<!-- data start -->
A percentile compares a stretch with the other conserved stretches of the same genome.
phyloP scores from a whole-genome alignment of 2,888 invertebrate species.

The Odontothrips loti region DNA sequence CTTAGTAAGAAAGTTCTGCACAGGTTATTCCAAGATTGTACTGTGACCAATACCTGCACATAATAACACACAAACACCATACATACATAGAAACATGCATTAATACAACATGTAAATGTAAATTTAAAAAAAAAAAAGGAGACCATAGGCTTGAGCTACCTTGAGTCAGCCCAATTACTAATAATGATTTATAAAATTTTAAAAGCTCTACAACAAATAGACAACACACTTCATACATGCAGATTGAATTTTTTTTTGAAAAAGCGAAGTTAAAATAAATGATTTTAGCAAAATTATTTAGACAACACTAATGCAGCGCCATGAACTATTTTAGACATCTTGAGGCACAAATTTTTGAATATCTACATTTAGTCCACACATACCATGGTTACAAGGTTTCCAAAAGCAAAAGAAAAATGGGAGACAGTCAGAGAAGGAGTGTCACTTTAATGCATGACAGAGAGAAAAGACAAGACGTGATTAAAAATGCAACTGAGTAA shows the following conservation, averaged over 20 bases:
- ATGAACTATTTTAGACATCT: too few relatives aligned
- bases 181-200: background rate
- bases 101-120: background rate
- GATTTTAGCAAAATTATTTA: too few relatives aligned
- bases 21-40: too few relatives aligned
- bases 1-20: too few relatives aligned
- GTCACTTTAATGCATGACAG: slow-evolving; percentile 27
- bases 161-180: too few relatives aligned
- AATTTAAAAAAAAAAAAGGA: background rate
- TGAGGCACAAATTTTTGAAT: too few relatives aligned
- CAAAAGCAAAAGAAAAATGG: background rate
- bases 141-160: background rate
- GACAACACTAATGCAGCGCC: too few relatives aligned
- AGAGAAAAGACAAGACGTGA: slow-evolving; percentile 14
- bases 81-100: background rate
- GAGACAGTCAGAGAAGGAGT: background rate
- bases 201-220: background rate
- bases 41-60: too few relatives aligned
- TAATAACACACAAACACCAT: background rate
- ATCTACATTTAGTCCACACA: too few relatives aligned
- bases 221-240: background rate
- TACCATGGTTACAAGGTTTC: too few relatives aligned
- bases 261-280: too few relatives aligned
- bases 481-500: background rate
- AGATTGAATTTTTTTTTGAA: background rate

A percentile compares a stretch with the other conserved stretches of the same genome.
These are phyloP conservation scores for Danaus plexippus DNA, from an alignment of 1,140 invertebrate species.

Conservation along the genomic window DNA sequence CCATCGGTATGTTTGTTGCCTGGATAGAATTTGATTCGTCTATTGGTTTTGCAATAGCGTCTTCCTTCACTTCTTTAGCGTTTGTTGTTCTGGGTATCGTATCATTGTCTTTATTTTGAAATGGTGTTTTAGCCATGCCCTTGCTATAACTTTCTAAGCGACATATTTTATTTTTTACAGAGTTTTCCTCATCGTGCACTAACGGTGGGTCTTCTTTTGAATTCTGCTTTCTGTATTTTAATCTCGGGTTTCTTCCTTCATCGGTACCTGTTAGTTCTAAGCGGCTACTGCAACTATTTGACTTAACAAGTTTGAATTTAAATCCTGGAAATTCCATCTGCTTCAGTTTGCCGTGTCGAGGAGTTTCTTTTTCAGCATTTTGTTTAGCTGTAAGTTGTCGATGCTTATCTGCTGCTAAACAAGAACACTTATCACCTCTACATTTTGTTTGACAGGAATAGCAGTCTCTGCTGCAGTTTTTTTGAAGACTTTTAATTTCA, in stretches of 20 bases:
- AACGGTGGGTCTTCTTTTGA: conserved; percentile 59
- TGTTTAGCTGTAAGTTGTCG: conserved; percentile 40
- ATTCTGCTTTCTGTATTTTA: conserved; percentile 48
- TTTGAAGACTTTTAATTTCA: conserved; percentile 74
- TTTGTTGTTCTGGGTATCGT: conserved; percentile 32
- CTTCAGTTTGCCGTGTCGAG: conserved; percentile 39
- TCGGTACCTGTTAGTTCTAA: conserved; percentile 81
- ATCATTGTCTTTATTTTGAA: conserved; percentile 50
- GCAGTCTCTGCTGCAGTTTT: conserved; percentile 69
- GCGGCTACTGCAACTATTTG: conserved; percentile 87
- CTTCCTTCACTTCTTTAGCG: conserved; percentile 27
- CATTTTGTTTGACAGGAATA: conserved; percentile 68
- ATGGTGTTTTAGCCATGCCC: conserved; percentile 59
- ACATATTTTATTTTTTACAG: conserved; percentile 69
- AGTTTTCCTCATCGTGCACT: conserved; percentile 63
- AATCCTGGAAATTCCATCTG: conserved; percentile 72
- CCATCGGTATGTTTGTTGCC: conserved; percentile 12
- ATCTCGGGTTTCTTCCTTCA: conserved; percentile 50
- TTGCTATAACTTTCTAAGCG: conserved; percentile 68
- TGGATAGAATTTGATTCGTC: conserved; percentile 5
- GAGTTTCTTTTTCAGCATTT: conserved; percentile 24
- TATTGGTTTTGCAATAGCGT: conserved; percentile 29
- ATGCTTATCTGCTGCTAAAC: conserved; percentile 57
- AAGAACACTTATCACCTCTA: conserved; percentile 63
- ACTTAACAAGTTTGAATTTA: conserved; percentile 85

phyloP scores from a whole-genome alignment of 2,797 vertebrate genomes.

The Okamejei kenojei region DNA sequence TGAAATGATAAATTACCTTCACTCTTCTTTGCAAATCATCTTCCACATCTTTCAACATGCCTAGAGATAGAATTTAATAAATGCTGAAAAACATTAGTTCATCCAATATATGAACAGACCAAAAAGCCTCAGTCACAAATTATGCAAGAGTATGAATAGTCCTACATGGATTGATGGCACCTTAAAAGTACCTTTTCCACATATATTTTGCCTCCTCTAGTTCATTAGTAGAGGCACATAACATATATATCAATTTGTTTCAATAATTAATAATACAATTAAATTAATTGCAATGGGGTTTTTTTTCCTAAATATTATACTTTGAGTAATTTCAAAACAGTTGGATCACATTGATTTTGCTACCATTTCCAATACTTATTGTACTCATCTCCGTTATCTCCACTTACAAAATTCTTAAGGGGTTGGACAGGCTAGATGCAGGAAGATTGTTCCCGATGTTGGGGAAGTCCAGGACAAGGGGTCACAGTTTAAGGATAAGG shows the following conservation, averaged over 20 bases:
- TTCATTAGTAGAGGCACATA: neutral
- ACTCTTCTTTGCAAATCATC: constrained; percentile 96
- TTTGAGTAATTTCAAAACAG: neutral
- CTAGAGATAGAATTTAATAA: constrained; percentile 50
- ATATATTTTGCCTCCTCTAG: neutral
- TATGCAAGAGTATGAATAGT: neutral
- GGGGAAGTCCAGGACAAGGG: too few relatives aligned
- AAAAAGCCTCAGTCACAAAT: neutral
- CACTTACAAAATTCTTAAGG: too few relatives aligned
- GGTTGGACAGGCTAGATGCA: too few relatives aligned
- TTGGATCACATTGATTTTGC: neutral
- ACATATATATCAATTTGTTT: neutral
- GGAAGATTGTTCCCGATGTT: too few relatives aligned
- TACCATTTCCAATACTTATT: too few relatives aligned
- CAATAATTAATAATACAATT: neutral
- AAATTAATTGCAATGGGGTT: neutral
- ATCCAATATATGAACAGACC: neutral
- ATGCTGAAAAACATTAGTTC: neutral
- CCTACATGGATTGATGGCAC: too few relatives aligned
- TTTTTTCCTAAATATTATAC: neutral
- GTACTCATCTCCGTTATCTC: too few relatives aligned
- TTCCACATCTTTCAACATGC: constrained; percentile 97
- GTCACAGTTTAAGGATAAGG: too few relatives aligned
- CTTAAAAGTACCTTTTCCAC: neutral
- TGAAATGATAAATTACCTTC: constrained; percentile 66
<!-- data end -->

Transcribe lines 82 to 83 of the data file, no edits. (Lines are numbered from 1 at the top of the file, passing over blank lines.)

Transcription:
- CTTAAAAGTACCTTTTCCAC: neutral
- TGAAATGATAAATTACCTTC: constrained; percentile 66